Are the range proofs and pedersen commitments part of a transaction? Or are they not kept in a transaction at all?

3 Answers 3


Suppose the sender wants to create a Pedersen Commitment to the amount of 23 XMR for a new output pubkey in a transaction. Without range proof, the sender simply creates the commitment as:

C = a G + 23 H

where a is a random scalar.

With range proof, there's an assumption in the protocol that any committed amount falls within a certain range; let's say such a range is 0,1,...,31. (In practice it's [0, 2^64), see the code.) Since we can represent the amount of 23 XMR in the binary form as:

23 = 1 + 2 + 4 + 16

The sender creates a commitment as:

C_0 = a_0 G + 1 H
C_1 = a_1 G + 2 H
C_2 = a_2 G + 4 H
C_3 = a_3 G
C_4 = a_4 G + 16 H
C = C_0 + C_1 + C_2 + C_3 + C_4

where {a_i} are random scalars. The idea of range proof is that the sender knows a private key of either C_i or C_i - 2^i H. Therefore, the sender can prove that the committed amount falls within the range [0,32) by generating 5 ring signatures containing two pubkeys each:

R_0 = {C_0, C_0 - H}
R_1 = {C_1, C_1 - 2 H}
R_2 = {C_2, C_2 - 4 H}
R_3 = {C_3, C_3 - 8 H}
R_4 = {C_4, C_4 - 16 H}

Borromean ring signature is suitable here for reducing the signature size.



MRL's paper is confusing, it's better to read the source code.

There is a new output we want to make a "range proof".


$10$ is the amount, $a$ is the secret key. G and H are different base point.

We split it in four, we get:

$C_0=a_0G+0 \times 1H$

$C_1=a_1G+1 \times 2H$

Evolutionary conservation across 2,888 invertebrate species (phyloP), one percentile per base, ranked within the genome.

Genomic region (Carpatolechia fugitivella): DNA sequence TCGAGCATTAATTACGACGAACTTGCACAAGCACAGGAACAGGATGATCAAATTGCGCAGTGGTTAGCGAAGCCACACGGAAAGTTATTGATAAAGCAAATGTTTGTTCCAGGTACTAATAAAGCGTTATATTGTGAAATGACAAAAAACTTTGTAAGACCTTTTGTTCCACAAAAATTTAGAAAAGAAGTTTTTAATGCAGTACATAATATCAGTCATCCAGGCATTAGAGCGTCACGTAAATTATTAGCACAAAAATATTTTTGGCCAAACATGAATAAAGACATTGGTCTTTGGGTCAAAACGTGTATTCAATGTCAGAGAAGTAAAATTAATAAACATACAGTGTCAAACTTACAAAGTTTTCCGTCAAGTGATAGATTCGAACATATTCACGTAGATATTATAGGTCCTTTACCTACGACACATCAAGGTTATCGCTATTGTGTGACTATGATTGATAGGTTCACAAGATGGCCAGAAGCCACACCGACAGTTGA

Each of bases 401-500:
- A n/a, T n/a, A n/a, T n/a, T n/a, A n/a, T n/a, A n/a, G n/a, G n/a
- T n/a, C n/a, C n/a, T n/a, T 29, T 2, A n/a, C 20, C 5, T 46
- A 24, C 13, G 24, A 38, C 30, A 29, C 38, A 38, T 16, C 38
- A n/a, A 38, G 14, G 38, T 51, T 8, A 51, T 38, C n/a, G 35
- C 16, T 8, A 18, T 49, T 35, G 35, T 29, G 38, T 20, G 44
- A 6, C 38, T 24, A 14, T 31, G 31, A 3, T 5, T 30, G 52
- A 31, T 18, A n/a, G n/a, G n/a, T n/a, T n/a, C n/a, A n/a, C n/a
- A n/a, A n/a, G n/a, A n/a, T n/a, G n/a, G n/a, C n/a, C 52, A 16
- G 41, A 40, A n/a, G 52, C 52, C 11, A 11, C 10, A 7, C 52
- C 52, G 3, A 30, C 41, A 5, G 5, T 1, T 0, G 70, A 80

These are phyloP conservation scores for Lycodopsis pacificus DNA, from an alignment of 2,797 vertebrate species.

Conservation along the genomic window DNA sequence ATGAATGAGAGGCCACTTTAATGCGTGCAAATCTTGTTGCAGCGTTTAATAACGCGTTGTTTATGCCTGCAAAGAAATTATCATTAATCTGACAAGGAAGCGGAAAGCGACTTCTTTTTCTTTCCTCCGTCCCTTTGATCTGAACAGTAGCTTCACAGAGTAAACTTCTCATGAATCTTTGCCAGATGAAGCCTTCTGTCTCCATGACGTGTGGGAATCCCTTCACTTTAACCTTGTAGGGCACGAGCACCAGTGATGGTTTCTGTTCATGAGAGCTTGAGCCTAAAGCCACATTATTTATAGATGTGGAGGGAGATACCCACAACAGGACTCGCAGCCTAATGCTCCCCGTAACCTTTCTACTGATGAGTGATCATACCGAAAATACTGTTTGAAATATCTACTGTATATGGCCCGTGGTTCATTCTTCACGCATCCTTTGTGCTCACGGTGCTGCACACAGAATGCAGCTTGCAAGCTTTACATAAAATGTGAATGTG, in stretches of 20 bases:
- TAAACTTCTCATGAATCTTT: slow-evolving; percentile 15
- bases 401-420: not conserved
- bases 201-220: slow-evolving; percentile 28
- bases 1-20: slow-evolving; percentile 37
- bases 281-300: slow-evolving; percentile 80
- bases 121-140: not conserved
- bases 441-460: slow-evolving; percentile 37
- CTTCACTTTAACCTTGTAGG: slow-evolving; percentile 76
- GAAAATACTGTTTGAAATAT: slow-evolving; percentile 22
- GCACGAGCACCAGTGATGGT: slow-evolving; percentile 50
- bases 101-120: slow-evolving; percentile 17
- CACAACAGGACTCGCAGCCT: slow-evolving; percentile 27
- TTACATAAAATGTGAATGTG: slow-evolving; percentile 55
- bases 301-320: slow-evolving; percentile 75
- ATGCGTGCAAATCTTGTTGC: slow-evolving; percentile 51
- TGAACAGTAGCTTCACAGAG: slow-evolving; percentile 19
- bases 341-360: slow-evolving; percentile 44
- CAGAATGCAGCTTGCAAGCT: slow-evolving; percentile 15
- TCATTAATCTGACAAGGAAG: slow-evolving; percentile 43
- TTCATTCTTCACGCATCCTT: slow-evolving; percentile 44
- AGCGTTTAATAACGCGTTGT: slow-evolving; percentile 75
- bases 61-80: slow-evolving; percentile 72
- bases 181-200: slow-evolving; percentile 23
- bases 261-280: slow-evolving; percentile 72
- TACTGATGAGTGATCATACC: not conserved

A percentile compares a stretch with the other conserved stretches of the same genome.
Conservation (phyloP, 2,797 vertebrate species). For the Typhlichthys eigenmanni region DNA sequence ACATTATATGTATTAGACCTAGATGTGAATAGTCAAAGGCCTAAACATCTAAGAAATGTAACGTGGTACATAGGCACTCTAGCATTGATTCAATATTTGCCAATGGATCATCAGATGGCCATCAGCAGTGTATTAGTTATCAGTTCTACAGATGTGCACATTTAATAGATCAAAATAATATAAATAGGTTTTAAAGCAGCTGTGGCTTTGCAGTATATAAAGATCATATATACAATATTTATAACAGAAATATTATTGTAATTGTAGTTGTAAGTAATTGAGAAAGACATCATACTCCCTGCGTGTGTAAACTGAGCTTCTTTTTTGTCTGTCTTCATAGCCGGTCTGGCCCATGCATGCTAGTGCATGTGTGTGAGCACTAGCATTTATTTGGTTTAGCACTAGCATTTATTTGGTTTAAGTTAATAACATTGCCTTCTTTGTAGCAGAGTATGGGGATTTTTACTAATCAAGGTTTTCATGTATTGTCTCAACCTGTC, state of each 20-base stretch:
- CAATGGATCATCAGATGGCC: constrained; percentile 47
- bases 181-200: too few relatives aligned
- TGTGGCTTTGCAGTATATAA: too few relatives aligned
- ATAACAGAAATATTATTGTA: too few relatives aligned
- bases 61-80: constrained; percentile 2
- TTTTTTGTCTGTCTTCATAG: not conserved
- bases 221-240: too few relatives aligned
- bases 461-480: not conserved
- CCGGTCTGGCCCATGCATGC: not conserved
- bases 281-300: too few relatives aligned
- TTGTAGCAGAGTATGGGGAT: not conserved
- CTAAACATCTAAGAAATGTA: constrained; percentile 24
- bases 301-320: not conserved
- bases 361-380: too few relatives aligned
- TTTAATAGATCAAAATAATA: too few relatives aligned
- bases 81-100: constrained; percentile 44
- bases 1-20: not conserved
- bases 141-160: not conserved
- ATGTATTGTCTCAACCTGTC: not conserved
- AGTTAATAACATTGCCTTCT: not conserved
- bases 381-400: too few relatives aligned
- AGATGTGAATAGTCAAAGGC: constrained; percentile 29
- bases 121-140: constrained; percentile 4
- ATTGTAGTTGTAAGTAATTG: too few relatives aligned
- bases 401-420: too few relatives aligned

$C_2=a_2G+0 \times 4H$

$C_3=a_3G+1 \times 8H$

because $2+8=10$. $a_i$ is random.

For the first line, we get $(C_0,C_0 - 1 \times 1H)$ these two points.

We know:

  1. The first point's secret key is $a_0$.

  2. We can't compute the second point's secret key.

  3. The difference between the tow points is $1H$.

We sign a ring signature on these two points, a ring contains only two points.

$L_0= \alpha G$

$\alpha$ is random.


$H()$ is a hash function to covert a point to scalar.


$s_1$ is random, $P_1$ is the second point.


$s_0= \alpha -q_0a_0$ since $L_0= \alpha G=s_0G+q_0P_0=( \alpha G -q_0a_0)G+q_0P_0$

It's easy to verify this signature because:


The second line is similar but we should change the order of $(P_0,P_1)$ because we only know the second point's secret key.

At last we make four range proof.

In practice, the code is a little different for security.


Range proofs and and commitments are both kept in the transaction. Version 2 transactions (the ringct ones) now calculate transaction id a bit differently from v1 transactions, by hashing a set of hashes of several parts of the transaction, to allow future pruning of the range proofs. In that hypothetical future, range proofs will thus not be part of the (pruned) transaction anymore. Commitments will still be part of the transaction in that case.

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